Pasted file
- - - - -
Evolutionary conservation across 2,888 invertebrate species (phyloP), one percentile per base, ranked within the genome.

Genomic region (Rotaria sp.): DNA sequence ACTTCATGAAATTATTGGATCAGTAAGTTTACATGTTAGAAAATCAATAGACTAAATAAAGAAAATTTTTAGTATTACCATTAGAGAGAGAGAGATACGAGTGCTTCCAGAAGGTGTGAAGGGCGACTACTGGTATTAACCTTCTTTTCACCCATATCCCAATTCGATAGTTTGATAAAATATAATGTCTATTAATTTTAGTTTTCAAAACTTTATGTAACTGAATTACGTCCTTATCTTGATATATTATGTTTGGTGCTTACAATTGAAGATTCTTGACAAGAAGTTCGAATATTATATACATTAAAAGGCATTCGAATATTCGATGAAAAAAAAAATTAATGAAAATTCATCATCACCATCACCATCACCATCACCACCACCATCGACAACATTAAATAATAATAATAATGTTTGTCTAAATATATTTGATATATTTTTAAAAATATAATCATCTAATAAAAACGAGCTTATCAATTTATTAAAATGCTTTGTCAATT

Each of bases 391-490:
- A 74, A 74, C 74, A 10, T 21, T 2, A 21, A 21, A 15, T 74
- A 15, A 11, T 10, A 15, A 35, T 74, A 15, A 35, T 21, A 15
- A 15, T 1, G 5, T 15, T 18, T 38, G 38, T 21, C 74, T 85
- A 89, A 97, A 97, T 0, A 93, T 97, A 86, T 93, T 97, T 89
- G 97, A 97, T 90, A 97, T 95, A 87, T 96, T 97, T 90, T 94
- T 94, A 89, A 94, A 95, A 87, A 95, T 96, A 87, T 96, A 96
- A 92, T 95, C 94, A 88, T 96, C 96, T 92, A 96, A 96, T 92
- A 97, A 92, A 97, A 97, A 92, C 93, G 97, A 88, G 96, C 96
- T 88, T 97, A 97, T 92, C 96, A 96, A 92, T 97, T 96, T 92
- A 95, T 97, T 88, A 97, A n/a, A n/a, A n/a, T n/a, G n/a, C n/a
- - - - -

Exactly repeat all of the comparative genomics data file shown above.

Evolutionary conservation across 2,888 invertebrate species (phyloP), one percentile per base, ranked within the genome.

Genomic region (Rotaria sp.): DNA sequence ACTTCATGAAATTATTGGATCAGTAAGTTTACATGTTAGAAAATCAATAGACTAAATAAAGAAAATTTTTAGTATTACCATTAGAGAGAGAGAGATACGAGTGCTTCCAGAAGGTGTGAAGGGCGACTACTGGTATTAACCTTCTTTTCACCCATATCCCAATTCGATAGTTTGATAAAATATAATGTCTATTAATTTTAGTTTTCAAAACTTTATGTAACTGAATTACGTCCTTATCTTGATATATTATGTTTGGTGCTTACAATTGAAGATTCTTGACAAGAAGTTCGAATATTATATACATTAAAAGGCATTCGAATATTCGATGAAAAAAAAAATTAATGAAAATTCATCATCACCATCACCATCACCATCACCACCACCATCGACAACATTAAATAATAATAATAATGTTTGTCTAAATATATTTGATATATTTTTAAAAATATAATCATCTAATAAAAACGAGCTTATCAATTTATTAAAATGCTTTGTCAATT

Each of bases 391-490:
- A 74, A 74, C 74, A 10, T 21, T 2, A 21, A 21, A 15, T 74
- A 15, A 11, T 10, A 15, A 35, T 74, A 15, A 35, T 21, A 15
- A 15, T 1, G 5, T 15, T 18, T 38, G 38, T 21, C 74, T 85
- A 89, A 97, A 97, T 0, A 93, T 97, A 86, T 93, T 97, T 89
- G 97, A 97, T 90, A 97, T 95, A 87, T 96, T 97, T 90, T 94
- T 94, A 89, A 94, A 95, A 87, A 95, T 96, A 87, T 96, A 96
- A 92, T 95, C 94, A 88, T 96, C 96, T 92, A 96, A 96, T 92
- A 97, A 92, A 97, A 97, A 92, C 93, G 97, A 88, G 96, C 96
- T 88, T 97, A 97, T 92, C 96, A 96, A 92, T 97, T 96, T 92
- A 95, T 97, T 88, A 97, A n/a, A n/a, A n/a, T n/a, G n/a, C n/a